Back Pain and Medicinal Cannabis

Research into the effect of medicinal cannabis on back pain is limited. However, following the legalisation of cannabis for medical purposes in 2018, there has been a rise in people looking towards medical cannabis. When first-line therapies have not proved effective at reducing symptoms, medical cannabis may be considered an option for chronic back pain.

For further information and to find out more about medical cannabis, click here to discover more about our award-winning Curaleaf Access Scheme. Alternatively, complete an eligibility assessment now. Once complete, one of our clinicians will review your application and advise whether you are eligible for progression to an appointment.

 

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Frequently Asked Questions about Back Pain

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The best medicine for lower back pain is the one that works for you. Over the counter treatment might be effective enough for you to continue your daily activities. Other people may need stronger prescription pain relief to manage their pain. Try to manage the way you use medication, such as just before you exercise to enable yourself to stay active.

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Staying active is one of the most important ways to treat your lower back pain. Your lower back pain can get worse if you have too much rest.

Exercising regularly and doing lower back pain stretches means you won’t feel back pain as long or as often. It’s also important to stay positive and to try to relax. Your pain can get worse if you have tense muscles due to worrying.

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You may wake up with lower back pain if your sleeping position involves twisting or putting pressure on the lower spine. The ideal sleeping position is on your side with a partial bend in the knees. You can put a pillow between your knees to make it more comfortable.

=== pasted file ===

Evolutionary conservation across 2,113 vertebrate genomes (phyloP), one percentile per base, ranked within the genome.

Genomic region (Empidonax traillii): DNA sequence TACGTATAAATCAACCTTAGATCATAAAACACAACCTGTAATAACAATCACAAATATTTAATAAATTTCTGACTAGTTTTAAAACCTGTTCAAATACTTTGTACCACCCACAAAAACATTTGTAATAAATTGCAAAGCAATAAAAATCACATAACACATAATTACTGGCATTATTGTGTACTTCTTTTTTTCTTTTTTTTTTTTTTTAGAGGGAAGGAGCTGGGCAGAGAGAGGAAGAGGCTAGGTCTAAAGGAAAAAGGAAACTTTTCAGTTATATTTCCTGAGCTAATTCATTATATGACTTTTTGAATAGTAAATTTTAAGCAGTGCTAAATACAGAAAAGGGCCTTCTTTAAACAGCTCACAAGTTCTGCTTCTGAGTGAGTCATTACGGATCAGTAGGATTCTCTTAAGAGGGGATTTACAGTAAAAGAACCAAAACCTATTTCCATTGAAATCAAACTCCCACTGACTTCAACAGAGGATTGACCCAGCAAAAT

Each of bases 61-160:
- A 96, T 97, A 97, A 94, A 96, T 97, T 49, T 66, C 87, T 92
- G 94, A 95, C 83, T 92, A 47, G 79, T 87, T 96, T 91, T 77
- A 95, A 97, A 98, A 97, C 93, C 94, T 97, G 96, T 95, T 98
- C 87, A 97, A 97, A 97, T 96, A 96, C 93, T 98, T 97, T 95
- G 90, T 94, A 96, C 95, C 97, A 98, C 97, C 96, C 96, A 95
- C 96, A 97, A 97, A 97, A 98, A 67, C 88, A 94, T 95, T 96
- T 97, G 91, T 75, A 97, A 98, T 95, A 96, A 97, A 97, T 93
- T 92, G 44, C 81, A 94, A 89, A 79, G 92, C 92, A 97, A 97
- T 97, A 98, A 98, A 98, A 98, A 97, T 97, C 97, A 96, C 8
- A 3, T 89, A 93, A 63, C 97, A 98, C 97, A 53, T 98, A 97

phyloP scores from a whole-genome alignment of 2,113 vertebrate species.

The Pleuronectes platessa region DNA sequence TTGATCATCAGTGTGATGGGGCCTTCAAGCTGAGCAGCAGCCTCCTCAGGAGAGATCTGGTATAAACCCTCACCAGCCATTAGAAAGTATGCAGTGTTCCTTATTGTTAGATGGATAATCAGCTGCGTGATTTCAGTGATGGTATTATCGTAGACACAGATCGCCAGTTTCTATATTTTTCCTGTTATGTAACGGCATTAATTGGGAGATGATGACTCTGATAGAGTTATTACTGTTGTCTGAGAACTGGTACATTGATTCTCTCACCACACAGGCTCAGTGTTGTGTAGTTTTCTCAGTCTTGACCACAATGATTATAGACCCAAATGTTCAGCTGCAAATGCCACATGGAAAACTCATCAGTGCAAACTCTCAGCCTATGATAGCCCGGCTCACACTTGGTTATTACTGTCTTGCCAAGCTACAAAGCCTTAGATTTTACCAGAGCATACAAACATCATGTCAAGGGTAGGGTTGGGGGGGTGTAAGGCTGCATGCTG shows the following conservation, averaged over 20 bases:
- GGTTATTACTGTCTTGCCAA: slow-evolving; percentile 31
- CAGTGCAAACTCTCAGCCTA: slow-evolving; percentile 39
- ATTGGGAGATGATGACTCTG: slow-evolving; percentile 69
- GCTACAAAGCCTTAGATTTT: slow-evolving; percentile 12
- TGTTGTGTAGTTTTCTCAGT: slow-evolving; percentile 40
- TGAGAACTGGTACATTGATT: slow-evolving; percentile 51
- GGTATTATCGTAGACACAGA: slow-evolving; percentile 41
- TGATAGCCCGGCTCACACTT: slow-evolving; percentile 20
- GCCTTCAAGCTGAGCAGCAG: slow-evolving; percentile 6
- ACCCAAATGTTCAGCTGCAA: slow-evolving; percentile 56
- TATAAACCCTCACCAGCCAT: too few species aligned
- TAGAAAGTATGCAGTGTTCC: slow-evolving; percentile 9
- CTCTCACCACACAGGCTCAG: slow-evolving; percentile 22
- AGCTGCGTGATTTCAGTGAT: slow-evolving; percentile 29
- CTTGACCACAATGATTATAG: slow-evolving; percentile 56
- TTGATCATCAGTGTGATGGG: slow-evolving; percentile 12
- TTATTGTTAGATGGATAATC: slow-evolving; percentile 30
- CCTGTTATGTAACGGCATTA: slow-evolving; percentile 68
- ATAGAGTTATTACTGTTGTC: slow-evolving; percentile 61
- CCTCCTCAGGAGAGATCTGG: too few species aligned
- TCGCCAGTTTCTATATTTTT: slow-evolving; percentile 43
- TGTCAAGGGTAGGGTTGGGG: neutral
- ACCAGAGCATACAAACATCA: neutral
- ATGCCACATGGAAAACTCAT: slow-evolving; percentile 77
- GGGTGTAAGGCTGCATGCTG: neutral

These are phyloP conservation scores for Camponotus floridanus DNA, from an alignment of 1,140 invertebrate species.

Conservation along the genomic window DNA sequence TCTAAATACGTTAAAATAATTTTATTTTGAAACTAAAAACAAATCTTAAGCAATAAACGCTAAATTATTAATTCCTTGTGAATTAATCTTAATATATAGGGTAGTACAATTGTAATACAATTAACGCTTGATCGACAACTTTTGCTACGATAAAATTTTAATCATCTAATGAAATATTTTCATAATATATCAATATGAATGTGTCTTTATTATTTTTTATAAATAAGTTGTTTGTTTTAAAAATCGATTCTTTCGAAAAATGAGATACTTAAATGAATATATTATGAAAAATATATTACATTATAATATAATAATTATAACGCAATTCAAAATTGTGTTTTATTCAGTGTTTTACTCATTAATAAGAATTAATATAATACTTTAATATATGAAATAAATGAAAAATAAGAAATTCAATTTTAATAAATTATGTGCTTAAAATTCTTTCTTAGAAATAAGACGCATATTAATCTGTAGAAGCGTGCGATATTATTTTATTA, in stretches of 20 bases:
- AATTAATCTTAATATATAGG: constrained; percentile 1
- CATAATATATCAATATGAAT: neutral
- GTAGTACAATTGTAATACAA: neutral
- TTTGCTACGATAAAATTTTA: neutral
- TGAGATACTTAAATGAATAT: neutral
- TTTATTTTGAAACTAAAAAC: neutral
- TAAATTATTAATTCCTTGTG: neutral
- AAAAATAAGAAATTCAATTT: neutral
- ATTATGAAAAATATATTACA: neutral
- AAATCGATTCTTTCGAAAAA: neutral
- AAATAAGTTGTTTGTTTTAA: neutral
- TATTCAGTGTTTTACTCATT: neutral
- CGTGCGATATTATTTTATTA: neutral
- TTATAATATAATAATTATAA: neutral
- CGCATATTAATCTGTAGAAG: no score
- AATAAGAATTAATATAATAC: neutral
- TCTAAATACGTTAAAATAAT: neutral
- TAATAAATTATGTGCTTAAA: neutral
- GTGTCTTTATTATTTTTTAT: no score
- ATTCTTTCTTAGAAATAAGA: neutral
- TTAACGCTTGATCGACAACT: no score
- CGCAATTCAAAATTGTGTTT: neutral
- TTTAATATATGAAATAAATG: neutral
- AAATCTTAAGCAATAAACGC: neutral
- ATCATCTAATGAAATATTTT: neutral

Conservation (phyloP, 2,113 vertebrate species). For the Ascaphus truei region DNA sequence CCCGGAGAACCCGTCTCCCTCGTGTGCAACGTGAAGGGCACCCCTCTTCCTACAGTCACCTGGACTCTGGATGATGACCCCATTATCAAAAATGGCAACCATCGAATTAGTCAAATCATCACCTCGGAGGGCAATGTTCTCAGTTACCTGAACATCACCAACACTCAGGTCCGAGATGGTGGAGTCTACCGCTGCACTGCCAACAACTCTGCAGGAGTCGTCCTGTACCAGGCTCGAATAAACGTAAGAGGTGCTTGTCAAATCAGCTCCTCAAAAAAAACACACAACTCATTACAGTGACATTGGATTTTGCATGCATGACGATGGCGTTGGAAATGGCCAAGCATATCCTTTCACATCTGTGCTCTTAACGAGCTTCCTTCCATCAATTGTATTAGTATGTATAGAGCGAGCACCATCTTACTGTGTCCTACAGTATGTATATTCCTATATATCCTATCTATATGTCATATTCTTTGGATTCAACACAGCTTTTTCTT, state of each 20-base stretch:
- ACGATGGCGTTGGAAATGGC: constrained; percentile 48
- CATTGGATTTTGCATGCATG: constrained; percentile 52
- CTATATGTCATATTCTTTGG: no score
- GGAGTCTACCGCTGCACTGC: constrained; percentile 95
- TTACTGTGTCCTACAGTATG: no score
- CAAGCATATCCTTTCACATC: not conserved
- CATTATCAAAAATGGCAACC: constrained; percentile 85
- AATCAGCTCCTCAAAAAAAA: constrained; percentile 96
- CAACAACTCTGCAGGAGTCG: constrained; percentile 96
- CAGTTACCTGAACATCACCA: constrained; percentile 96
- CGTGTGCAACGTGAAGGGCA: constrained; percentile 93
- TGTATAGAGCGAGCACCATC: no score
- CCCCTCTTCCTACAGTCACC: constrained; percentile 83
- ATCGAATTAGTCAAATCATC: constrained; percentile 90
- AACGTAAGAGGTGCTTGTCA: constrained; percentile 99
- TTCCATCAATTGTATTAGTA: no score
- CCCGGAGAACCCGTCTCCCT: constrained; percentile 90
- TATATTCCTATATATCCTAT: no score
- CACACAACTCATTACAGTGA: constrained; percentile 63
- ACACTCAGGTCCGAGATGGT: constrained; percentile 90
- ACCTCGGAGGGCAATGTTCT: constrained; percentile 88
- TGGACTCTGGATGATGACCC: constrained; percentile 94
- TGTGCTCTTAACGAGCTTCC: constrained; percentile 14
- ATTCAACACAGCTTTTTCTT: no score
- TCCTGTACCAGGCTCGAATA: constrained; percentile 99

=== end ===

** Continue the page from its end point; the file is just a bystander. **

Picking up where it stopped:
The best mattress for back pain depends on your weight, body shape and sleeping preferences. You need a mattress that is in good condition and doesn’t sag to ensure you have the correct spinal alignment. A medium-firm mattress is generally recommended to help with back pain.

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Constipation can cause back pain. Poo can build up in your digestive tract. This increases the pressure in the area. This pressure presses on the muscles and nerves in your lower back.

Faecal impaction can also cause lower back pain. This is when a piece of dry stool can’t pass through your intestine or rectum which leads to pressure in these areas.

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If your back pain occurs daily for a long period of time (over 6 weeks) this may be a sign that your back pain could be something more serious. If there is no improvement to back pain after a few weeks, it is important to visit the GP.
If you experience these more serious symptoms of back pain, it is important to seek medical advice:

  • Difficulty passing urine.
  • Loss of bowel control.
  • Numbness or tingling around the genitals or buttocks.
  • Weakness in the legs or arms.
  • Severe pain which prevents sleep.
  • Tenderness over the spine.
  • Unexplained weight loss, fevers, or chills.
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For most people a specific cause of back pain is not able to be identified. However, it is often assumed to be a musculoskeletal problem due to dysfunction or injury to the spine or supporting muscles. The most common risk factors for developing this type of chronic pain include:

  • Obesity.
  • Physical inactivity.
  • Heavy lifting, bending, or twisting.
  • Stressful life events or depression.
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If you experience these more serious symptoms of back pain, it is important to seek urgent medical advice:

  • Difficulty passing urine.
  • Loss of bowel control.
  • Numbness or tingling around the genitals or buttocks.
  • Weakness in the legs or arms.
  • Severe pain which prevents sleep.
  • Tenderness over the spine.
  • Unexplained weight loss, fevers, or chills.

Other factors may also be associated with more severe causes of back pain:

  • Age younger than 18 or older than 50.
  • History of major trauma.
  • Previous or current diagnosis of cancer.
  • Recent infection.
  • Osteoporosis.
  • Intravenous drug use.
  • Weakened immune system.